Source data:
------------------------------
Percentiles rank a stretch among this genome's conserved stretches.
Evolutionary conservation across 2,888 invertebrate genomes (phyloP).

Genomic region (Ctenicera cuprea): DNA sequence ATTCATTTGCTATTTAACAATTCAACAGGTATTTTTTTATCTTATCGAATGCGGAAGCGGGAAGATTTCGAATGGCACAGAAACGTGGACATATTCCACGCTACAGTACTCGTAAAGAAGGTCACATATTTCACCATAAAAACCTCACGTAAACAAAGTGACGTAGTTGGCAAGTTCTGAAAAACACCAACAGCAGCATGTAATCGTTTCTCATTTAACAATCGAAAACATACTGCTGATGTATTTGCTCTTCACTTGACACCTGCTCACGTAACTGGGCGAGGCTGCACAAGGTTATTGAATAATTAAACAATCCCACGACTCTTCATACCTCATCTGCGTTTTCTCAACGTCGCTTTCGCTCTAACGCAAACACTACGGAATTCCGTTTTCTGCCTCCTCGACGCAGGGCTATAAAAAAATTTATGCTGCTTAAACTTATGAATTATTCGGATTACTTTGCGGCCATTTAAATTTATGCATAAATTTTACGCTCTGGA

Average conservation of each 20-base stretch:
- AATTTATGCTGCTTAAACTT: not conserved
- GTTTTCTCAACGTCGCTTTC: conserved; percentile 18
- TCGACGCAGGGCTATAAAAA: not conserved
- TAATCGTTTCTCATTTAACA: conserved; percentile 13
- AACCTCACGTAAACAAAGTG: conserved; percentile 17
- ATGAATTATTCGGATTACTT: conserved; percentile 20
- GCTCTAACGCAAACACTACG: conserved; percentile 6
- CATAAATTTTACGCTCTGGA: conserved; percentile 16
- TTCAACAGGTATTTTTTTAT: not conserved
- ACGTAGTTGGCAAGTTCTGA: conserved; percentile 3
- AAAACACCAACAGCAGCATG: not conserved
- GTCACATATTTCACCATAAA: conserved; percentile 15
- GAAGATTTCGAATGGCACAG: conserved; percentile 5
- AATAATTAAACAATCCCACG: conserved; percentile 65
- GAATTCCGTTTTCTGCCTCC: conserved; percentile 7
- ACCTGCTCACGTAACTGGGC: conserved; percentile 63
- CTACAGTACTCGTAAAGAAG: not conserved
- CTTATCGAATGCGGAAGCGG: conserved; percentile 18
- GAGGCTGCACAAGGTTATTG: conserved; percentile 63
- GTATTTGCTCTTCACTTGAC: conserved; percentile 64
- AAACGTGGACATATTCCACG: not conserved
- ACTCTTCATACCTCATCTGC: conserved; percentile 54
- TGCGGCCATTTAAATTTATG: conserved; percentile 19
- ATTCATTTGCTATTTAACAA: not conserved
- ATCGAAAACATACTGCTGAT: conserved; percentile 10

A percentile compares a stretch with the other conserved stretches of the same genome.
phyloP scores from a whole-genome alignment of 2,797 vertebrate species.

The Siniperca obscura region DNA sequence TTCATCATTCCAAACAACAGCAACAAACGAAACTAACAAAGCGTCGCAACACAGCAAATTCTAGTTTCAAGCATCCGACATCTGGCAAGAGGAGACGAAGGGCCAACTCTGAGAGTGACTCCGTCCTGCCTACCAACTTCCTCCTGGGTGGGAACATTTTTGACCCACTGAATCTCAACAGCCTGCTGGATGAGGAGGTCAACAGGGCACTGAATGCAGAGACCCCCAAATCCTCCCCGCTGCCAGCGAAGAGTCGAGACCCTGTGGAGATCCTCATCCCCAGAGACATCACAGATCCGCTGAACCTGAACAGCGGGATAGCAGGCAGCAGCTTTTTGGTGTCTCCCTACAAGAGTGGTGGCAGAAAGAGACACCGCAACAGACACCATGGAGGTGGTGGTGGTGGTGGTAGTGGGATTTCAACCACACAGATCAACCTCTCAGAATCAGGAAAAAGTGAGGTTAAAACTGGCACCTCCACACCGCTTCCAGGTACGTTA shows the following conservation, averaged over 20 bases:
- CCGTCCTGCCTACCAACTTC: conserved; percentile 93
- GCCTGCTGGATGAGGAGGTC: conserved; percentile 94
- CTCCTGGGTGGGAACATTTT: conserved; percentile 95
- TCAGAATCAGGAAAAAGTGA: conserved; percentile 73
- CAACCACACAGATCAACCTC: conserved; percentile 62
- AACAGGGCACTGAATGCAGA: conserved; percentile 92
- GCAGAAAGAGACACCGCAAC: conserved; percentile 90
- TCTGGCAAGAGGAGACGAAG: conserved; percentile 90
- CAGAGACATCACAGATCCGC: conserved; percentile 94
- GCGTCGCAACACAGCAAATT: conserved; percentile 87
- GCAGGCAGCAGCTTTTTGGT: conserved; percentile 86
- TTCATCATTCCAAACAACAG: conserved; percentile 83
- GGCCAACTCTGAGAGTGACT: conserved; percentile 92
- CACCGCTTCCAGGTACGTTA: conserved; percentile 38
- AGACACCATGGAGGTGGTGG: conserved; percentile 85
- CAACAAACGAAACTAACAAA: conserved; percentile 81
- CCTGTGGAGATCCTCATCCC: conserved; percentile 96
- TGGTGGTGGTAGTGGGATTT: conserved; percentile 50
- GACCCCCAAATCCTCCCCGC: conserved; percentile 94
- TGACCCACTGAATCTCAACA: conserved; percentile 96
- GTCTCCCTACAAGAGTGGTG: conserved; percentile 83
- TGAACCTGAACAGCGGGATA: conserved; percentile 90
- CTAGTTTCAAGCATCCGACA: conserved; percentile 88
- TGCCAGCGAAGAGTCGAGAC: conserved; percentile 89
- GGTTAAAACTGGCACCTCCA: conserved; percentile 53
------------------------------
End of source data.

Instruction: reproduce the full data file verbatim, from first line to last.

Percentiles rank a stretch among this genome's conserved stretches.
Evolutionary conservation across 2,888 invertebrate genomes (phyloP).

Genomic region (Ctenicera cuprea): DNA sequence ATTCATTTGCTATTTAACAATTCAACAGGTATTTTTTTATCTTATCGAATGCGGAAGCGGGAAGATTTCGAATGGCACAGAAACGTGGACATATTCCACGCTACAGTACTCGTAAAGAAGGTCACATATTTCACCATAAAAACCTCACGTAAACAAAGTGACGTAGTTGGCAAGTTCTGAAAAACACCAACAGCAGCATGTAATCGTTTCTCATTTAACAATCGAAAACATACTGCTGATGTATTTGCTCTTCACTTGACACCTGCTCACGTAACTGGGCGAGGCTGCACAAGGTTATTGAATAATTAAACAATCCCACGACTCTTCATACCTCATCTGCGTTTTCTCAACGTCGCTTTCGCTCTAACGCAAACACTACGGAATTCCGTTTTCTGCCTCCTCGACGCAGGGCTATAAAAAAATTTATGCTGCTTAAACTTATGAATTATTCGGATTACTTTGCGGCCATTTAAATTTATGCATAAATTTTACGCTCTGGA

Average conservation of each 20-base stretch:
- AATTTATGCTGCTTAAACTT: not conserved
- GTTTTCTCAACGTCGCTTTC: conserved; percentile 18
- TCGACGCAGGGCTATAAAAA: not conserved
- TAATCGTTTCTCATTTAACA: conserved; percentile 13
- AACCTCACGTAAACAAAGTG: conserved; percentile 17
- ATGAATTATTCGGATTACTT: conserved; percentile 20
- GCTCTAACGCAAACACTACG: conserved; percentile 6
- CATAAATTTTACGCTCTGGA: conserved; percentile 16
- TTCAACAGGTATTTTTTTAT: not conserved
- ACGTAGTTGGCAAGTTCTGA: conserved; percentile 3
- AAAACACCAACAGCAGCATG: not conserved
- GTCACATATTTCACCATAAA: conserved; percentile 15
- GAAGATTTCGAATGGCACAG: conserved; percentile 5
- AATAATTAAACAATCCCACG: conserved; percentile 65
- GAATTCCGTTTTCTGCCTCC: conserved; percentile 7
- ACCTGCTCACGTAACTGGGC: conserved; percentile 63
- CTACAGTACTCGTAAAGAAG: not conserved
- CTTATCGAATGCGGAAGCGG: conserved; percentile 18
- GAGGCTGCACAAGGTTATTG: conserved; percentile 63
- GTATTTGCTCTTCACTTGAC: conserved; percentile 64
- AAACGTGGACATATTCCACG: not conserved
- ACTCTTCATACCTCATCTGC: conserved; percentile 54
- TGCGGCCATTTAAATTTATG: conserved; percentile 19
- ATTCATTTGCTATTTAACAA: not conserved
- ATCGAAAACATACTGCTGAT: conserved; percentile 10

A percentile compares a stretch with the other conserved stretches of the same genome.
phyloP scores from a whole-genome alignment of 2,797 vertebrate species.

The Siniperca obscura region DNA sequence TTCATCATTCCAAACAACAGCAACAAACGAAACTAACAAAGCGTCGCAACACAGCAAATTCTAGTTTCAAGCATCCGACATCTGGCAAGAGGAGACGAAGGGCCAACTCTGAGAGTGACTCCGTCCTGCCTACCAACTTCCTCCTGGGTGGGAACATTTTTGACCCACTGAATCTCAACAGCCTGCTGGATGAGGAGGTCAACAGGGCACTGAATGCAGAGACCCCCAAATCCTCCCCGCTGCCAGCGAAGAGTCGAGACCCTGTGGAGATCCTCATCCCCAGAGACATCACAGATCCGCTGAACCTGAACAGCGGGATAGCAGGCAGCAGCTTTTTGGTGTCTCCCTACAAGAGTGGTGGCAGAAAGAGACACCGCAACAGACACCATGGAGGTGGTGGTGGTGGTGGTAGTGGGATTTCAACCACACAGATCAACCTCTCAGAATCAGGAAAAAGTGAGGTTAAAACTGGCACCTCCACACCGCTTCCAGGTACGTTA shows the following conservation, averaged over 20 bases:
- CCGTCCTGCCTACCAACTTC: conserved; percentile 93
- GCCTGCTGGATGAGGAGGTC: conserved; percentile 94
- CTCCTGGGTGGGAACATTTT: conserved; percentile 95
- TCAGAATCAGGAAAAAGTGA: conserved; percentile 73
- CAACCACACAGATCAACCTC: conserved; percentile 62
- AACAGGGCACTGAATGCAGA: conserved; percentile 92
- GCAGAAAGAGACACCGCAAC: conserved; percentile 90
- TCTGGCAAGAGGAGACGAAG: conserved; percentile 90
- CAGAGACATCACAGATCCGC: conserved; percentile 94
- GCGTCGCAACACAGCAAATT: conserved; percentile 87
- GCAGGCAGCAGCTTTTTGGT: conserved; percentile 86
- TTCATCATTCCAAACAACAG: conserved; percentile 83
- GGCCAACTCTGAGAGTGACT: conserved; percentile 92
- CACCGCTTCCAGGTACGTTA: conserved; percentile 38
- AGACACCATGGAGGTGGTGG: conserved; percentile 85
- CAACAAACGAAACTAACAAA: conserved; percentile 81
- CCTGTGGAGATCCTCATCCC: conserved; percentile 96
- TGGTGGTGGTAGTGGGATTT: conserved; percentile 50
- GACCCCCAAATCCTCCCCGC: conserved; percentile 94
- TGACCCACTGAATCTCAACA: conserved; percentile 96
- GTCTCCCTACAAGAGTGGTG: conserved; percentile 83
- TGAACCTGAACAGCGGGATA: conserved; percentile 90
- CTAGTTTCAAGCATCCGACA: conserved; percentile 88
- TGCCAGCGAAGAGTCGAGAC: conserved; percentile 89
- GGTTAAAACTGGCACCTCCA: conserved; percentile 53